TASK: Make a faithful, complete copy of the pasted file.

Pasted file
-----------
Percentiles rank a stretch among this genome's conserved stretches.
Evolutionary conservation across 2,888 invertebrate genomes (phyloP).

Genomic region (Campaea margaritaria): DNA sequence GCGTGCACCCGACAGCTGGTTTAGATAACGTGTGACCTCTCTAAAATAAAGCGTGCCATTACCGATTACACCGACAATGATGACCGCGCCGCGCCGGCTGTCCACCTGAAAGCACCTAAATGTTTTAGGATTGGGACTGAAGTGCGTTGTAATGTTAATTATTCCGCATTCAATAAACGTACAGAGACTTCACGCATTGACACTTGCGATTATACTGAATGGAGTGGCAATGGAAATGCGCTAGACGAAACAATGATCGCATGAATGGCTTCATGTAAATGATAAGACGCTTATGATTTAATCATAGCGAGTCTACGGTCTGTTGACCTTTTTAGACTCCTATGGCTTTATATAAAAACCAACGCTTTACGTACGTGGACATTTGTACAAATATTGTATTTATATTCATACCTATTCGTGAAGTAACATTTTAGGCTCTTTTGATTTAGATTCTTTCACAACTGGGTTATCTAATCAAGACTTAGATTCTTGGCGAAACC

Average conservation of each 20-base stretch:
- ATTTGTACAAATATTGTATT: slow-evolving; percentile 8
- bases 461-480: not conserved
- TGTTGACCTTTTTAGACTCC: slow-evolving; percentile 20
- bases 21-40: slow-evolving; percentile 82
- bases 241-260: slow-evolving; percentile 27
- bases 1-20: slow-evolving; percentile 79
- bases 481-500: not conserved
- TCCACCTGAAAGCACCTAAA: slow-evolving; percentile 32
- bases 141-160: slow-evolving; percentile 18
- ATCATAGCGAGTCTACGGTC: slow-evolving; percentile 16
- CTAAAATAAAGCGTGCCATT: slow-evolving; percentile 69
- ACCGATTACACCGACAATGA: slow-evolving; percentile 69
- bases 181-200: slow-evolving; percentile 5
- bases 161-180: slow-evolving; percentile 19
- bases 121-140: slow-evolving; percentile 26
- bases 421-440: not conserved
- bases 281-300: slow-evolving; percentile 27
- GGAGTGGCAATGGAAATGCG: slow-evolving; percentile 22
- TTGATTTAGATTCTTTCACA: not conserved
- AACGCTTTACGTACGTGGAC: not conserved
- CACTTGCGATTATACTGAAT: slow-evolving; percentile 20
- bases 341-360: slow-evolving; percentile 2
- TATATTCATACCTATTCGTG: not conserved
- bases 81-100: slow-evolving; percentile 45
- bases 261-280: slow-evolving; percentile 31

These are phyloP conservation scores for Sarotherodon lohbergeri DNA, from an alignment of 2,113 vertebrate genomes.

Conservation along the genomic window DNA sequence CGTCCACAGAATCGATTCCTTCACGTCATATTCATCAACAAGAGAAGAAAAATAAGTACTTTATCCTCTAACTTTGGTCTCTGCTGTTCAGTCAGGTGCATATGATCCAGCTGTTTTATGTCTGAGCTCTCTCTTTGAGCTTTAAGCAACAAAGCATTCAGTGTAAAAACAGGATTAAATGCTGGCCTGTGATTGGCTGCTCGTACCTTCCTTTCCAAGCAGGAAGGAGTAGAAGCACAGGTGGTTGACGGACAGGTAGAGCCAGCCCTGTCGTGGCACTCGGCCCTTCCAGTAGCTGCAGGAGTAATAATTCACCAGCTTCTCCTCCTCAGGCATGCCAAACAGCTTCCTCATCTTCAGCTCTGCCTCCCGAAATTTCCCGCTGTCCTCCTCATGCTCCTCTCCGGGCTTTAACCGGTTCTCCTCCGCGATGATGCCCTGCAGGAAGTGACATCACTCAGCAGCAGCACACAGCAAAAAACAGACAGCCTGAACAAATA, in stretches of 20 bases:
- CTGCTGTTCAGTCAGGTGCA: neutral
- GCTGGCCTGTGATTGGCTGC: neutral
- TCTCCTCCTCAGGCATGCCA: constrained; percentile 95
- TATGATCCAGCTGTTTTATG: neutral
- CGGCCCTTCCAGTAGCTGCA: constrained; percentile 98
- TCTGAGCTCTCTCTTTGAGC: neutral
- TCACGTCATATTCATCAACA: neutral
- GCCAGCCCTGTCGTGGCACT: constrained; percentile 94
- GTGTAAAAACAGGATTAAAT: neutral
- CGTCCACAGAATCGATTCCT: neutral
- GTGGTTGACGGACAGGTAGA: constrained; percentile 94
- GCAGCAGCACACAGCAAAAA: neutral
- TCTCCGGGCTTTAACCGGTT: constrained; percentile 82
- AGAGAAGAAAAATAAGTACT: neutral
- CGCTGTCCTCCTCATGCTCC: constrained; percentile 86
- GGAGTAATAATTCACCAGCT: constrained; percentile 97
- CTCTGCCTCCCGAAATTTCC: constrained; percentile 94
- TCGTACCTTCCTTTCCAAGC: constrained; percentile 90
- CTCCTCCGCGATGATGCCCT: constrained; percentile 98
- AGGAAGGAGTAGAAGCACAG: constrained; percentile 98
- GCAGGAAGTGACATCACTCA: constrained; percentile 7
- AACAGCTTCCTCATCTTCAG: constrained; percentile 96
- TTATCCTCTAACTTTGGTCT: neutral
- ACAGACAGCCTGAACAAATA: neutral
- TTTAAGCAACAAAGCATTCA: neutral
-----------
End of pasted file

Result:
Percentiles rank a stretch among this genome's conserved stretches.
Evolutionary conservation across 2,888 invertebrate genomes (phyloP).

Genomic region (Campaea margaritaria): DNA sequence GCGTGCACCCGACAGCTGGTTTAGATAACGTGTGACCTCTCTAAAATAAAGCGTGCCATTACCGATTACACCGACAATGATGACCGCGCCGCGCCGGCTGTCCACCTGAAAGCACCTAAATGTTTTAGGATTGGGACTGAAGTGCGTTGTAATGTTAATTATTCCGCATTCAATAAACGTACAGAGACTTCACGCATTGACACTTGCGATTATACTGAATGGAGTGGCAATGGAAATGCGCTAGACGAAACAATGATCGCATGAATGGCTTCATGTAAATGATAAGACGCTTATGATTTAATCATAGCGAGTCTACGGTCTGTTGACCTTTTTAGACTCCTATGGCTTTATATAAAAACCAACGCTTTACGTACGTGGACATTTGTACAAATATTGTATTTATATTCATACCTATTCGTGAAGTAACATTTTAGGCTCTTTTGATTTAGATTCTTTCACAACTGGGTTATCTAATCAAGACTTAGATTCTTGGCGAAACC

Average conservation of each 20-base stretch:
- ATTTGTACAAATATTGTATT: slow-evolving; percentile 8
- bases 461-480: not conserved
- TGTTGACCTTTTTAGACTCC: slow-evolving; percentile 20
- bases 21-40: slow-evolving; percentile 82
- bases 241-260: slow-evolving; percentile 27
- bases 1-20: slow-evolving; percentile 79
- bases 481-500: not conserved
- TCCACCTGAAAGCACCTAAA: slow-evolving; percentile 32
- bases 141-160: slow-evolving; percentile 18
- ATCATAGCGAGTCTACGGTC: slow-evolving; percentile 16
- CTAAAATAAAGCGTGCCATT: slow-evolving; percentile 69
- ACCGATTACACCGACAATGA: slow-evolving; percentile 69
- bases 181-200: slow-evolving; percentile 5
- bases 161-180: slow-evolving; percentile 19
- bases 121-140: slow-evolving; percentile 26
- bases 421-440: not conserved
- bases 281-300: slow-evolving; percentile 27
- GGAGTGGCAATGGAAATGCG: slow-evolving; percentile 22
- TTGATTTAGATTCTTTCACA: not conserved
- AACGCTTTACGTACGTGGAC: not conserved
- CACTTGCGATTATACTGAAT: slow-evolving; percentile 20
- bases 341-360: slow-evolving; percentile 2
- TATATTCATACCTATTCGTG: not conserved
- bases 81-100: slow-evolving; percentile 45
- bases 261-280: slow-evolving; percentile 31

These are phyloP conservation scores for Sarotherodon lohbergeri DNA, from an alignment of 2,113 vertebrate genomes.

Conservation along the genomic window DNA sequence CGTCCACAGAATCGATTCCTTCACGTCATATTCATCAACAAGAGAAGAAAAATAAGTACTTTATCCTCTAACTTTGGTCTCTGCTGTTCAGTCAGGTGCATATGATCCAGCTGTTTTATGTCTGAGCTCTCTCTTTGAGCTTTAAGCAACAAAGCATTCAGTGTAAAAACAGGATTAAATGCTGGCCTGTGATTGGCTGCTCGTACCTTCCTTTCCAAGCAGGAAGGAGTAGAAGCACAGGTGGTTGACGGACAGGTAGAGCCAGCCCTGTCGTGGCACTCGGCCCTTCCAGTAGCTGCAGGAGTAATAATTCACCAGCTTCTCCTCCTCAGGCATGCCAAACAGCTTCCTCATCTTCAGCTCTGCCTCCCGAAATTTCCCGCTGTCCTCCTCATGCTCCTCTCCGGGCTTTAACCGGTTCTCCTCCGCGATGATGCCCTGCAGGAAGTGACATCACTCAGCAGCAGCACACAGCAAAAAACAGACAGCCTGAACAAATA, in stretches of 20 bases:
- CTGCTGTTCAGTCAGGTGCA: neutral
- GCTGGCCTGTGATTGGCTGC: neutral
- TCTCCTCCTCAGGCATGCCA: constrained; percentile 95
- TATGATCCAGCTGTTTTATG: neutral
- CGGCCCTTCCAGTAGCTGCA: constrained; percentile 98
- TCTGAGCTCTCTCTTTGAGC: neutral
- TCACGTCATATTCATCAACA: neutral
- GCCAGCCCTGTCGTGGCACT: constrained; percentile 94
- GTGTAAAAACAGGATTAAAT: neutral
- CGTCCACAGAATCGATTCCT: neutral
- GTGGTTGACGGACAGGTAGA: constrained; percentile 94
- GCAGCAGCACACAGCAAAAA: neutral
- TCTCCGGGCTTTAACCGGTT: constrained; percentile 82
- AGAGAAGAAAAATAAGTACT: neutral
- CGCTGTCCTCCTCATGCTCC: constrained; percentile 86
- GGAGTAATAATTCACCAGCT: constrained; percentile 97
- CTCTGCCTCCCGAAATTTCC: constrained; percentile 94
- TCGTACCTTCCTTTCCAAGC: constrained; percentile 90
- CTCCTCCGCGATGATGCCCT: constrained; percentile 98
- AGGAAGGAGTAGAAGCACAG: constrained; percentile 98
- GCAGGAAGTGACATCACTCA: constrained; percentile 7
- AACAGCTTCCTCATCTTCAG: constrained; percentile 96
- TTATCCTCTAACTTTGGTCT: neutral
- ACAGACAGCCTGAACAAATA: neutral
- TTTAAGCAACAAAGCATTCA: neutral